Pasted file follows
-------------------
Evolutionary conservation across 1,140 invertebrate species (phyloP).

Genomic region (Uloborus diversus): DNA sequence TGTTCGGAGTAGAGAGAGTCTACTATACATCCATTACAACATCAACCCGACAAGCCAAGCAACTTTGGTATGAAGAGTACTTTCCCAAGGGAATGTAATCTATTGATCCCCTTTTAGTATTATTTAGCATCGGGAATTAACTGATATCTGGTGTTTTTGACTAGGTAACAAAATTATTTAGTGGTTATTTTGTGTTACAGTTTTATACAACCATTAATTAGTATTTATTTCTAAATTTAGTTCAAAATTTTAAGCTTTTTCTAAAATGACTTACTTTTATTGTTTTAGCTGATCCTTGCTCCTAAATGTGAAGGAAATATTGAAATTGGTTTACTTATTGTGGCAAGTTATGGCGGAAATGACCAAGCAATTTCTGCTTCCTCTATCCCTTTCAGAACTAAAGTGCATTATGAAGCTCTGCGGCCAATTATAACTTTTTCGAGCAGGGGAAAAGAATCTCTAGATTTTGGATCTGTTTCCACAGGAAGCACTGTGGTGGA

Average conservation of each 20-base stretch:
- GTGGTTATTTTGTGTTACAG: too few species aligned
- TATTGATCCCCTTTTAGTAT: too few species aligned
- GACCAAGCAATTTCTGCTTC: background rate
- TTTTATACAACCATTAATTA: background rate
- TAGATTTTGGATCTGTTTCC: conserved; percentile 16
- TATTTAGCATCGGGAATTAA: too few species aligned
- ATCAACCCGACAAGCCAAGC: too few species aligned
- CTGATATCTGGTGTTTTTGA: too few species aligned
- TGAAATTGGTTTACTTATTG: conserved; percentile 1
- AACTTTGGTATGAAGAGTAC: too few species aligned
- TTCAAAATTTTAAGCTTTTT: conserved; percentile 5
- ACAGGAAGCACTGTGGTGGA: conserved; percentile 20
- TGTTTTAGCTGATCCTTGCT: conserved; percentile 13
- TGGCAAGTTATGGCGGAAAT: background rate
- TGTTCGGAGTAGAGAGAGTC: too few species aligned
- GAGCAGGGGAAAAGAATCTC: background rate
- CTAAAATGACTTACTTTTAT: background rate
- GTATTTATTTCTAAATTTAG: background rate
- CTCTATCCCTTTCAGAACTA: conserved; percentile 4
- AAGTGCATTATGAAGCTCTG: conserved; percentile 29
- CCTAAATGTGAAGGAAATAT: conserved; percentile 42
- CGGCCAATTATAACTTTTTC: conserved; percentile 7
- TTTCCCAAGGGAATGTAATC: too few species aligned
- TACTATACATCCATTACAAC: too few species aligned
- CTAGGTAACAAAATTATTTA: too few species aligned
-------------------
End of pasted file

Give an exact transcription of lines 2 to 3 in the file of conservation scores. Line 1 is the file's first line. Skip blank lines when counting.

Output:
Genomic region (Uloborus diversus): DNA sequence TGTTCGGAGTAGAGAGAGTCTACTATACATCCATTACAACATCAACCCGACAAGCCAAGCAACTTTGGTATGAAGAGTACTTTCCCAAGGGAATGTAATCTATTGATCCCCTTTTAGTATTATTTAGCATCGGGAATTAACTGATATCTGGTGTTTTTGACTAGGTAACAAAATTATTTAGTGGTTATTTTGTGTTACAGTTTTATACAACCATTAATTAGTATTTATTTCTAAATTTAGTTCAAAATTTTAAGCTTTTTCTAAAATGACTTACTTTTATTGTTTTAGCTGATCCTTGCTCCTAAATGTGAAGGAAATATTGAAATTGGTTTACTTATTGTGGCAAGTTATGGCGGAAATGACCAAGCAATTTCTGCTTCCTCTATCCCTTTCAGAACTAAAGTGCATTATGAAGCTCTGCGGCCAATTATAACTTTTTCGAGCAGGGGAAAAGAATCTCTAGATTTTGGATCTGTTTCCACAGGAAGCACTGTGGTGGA

Average conservation of each 20-base stretch: